Doing the right thing: ESG and EMD
The Newton Responsible Investment team analyse the importance of sound governance and disciplined ESG analysis when selecting emerging-market government bonds…
- In their view, emerging-market governments that are engaging, transparent, and trying to do the ‘right thing’, are more likely to be treated favourably if they do require assistance from multilateral lenders.
- This hypothesis has proved to be valid, and through Newton’s own research they have been able to find a link between sovereign governance scores and credit spreads.
- Those countries which are trying to do the ‘right thing’ are also being afforded greater flexibility as they seek emergency funding in response to the pandemic.
The team has long held the view that environmental, social and governance (ESG) considerations play a crucial role when selecting emerging-market government bonds. Our premise is that improvements in the governance component of the ESG triumvirate will lead to social benefits and, ultimately, environmental improvements.
Improved governance strengthens the social contract between a government and its citizens, thus helping to reduce policy volatility, while environmental prospects should also be enhanced as initiatives such as sanitation and energy efficiency improve over time. In short, they believe that improvements beget further improvements and thus, a virtuous circle is created.
Emerging markets for a reason
When it comes to investing in emerging-market bonds, it makes sense to begin with the premise that emerging markets are emerging markets for a reason, in that they face a number of challenges as they seek to develop their economies. For this reason, Newton place their ESG expectations firmly in the ‘reform’ and ‘ability to move forward’ categories when making investment decisions.
Multilateral assistance is often a crucial backstop for emerging-market governments. It is often the case that many nations (and in particular the lower -credit-rated emerging markets) possess inadequate resources or financial-market depth to manage shocks to the system – especially if they are dependent on a narrow tax base for the bulk of their revenue.
‘Doing the right thing’
In their view, governments that are engaging, transparent, and trying to do the ‘right thing’, are more likely to be treated favourably if they do require assistance from multilateral lenders such as the International Monetary Fund (IMF) or the World Bank.
This hypothesis has proved to be valid, and through their own research we have been able to find a link between sovereign governance scores and credit spreads, as illustrated below using five-year credit default swap (CDS) spreads. The higher the governance score, the narrower the spread tends to be, although correlations will change depending on the point reached in the economic cycle.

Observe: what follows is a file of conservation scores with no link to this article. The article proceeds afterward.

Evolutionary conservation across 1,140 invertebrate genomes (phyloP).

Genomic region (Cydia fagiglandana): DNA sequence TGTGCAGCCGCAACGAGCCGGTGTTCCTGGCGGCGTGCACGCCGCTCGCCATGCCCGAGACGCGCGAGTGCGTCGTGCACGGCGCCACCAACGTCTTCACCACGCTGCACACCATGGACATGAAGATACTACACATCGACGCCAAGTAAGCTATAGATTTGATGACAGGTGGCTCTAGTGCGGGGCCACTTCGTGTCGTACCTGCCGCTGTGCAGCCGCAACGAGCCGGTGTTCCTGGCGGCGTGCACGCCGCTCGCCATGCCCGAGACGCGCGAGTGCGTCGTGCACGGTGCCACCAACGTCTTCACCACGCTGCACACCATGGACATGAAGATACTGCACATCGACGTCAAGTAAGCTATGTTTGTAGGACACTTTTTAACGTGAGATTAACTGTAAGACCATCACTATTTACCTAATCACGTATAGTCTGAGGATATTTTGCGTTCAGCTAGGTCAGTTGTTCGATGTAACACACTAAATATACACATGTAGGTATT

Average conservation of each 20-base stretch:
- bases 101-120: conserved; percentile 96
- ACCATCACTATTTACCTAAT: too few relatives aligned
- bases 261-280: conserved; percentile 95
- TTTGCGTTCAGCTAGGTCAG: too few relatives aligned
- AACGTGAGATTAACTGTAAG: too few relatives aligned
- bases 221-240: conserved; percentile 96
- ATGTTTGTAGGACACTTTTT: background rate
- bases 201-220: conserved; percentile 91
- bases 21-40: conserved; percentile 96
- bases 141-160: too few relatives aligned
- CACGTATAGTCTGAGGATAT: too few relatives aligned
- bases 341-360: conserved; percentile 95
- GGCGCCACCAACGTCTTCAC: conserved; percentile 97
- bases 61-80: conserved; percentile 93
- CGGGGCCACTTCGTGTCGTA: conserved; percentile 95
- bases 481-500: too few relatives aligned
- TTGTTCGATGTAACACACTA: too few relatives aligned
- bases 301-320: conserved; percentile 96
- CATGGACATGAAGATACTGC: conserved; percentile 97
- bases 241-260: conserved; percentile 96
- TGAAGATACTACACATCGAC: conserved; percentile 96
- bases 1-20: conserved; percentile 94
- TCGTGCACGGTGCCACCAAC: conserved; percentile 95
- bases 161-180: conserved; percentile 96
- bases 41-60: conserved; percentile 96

Source: Newton, July 2020
Over the years, the team has observed one anomaly which has bucked this trend. During periods of relative economic calm, they have seen on several occasions a tendency to factor in geopolitical sensitivity issues ahead of the normal modus operandi of the IMF and other lenders, which is to make lending decisions based on sustainability criteria alone. This seems like a sensible approach – as lenders they need to ensure that they avoid throwing good money after bad.
As fixed-income investors, Newton has always had numerous sources of data at our disposal. Much of this derives from our own industry and responsible investment analysts who assess corporate governance and sustainability, but there is no standard way of extending this to apply to government bonds. They believe that global and emerging-market government bonds, which often play a key role in flexible or unconstrained bond funds, require a bespoke solution.
To this end, it makes sense to align ESG analysis of governments alongside an environmental attribution, screening and scoring process. They have been doing this since 2010, and they feel that it provides the team with a great starting point for discussions over bond selection, as well as acting as an effective screening process for our government-bond picks.
At the time of writing, 102 governments across the globe have applied for emergency IMF funding in response to the global pandemic. Some of the poorer nations are rightly only required to meet much looser criteria to qualify for emergency funding, as without such aid being granted, there are likely to be some major humanitarian crises.
However, among the governments which are issuers of emerging-market bonds, they are now finding that our belief that good governance brings rewards to sovereign issuers and investors is holding true, in that those countries which are trying to do the ‘right thing’ are being afforded greater flexibility. Moreover, approval of more substantial IMF medium-term lending programmes will entail greater conditionality (and a full debt-sustainability assessment) before further funding is granted, highlighting once again the enduring importance of open and transparent political governance.
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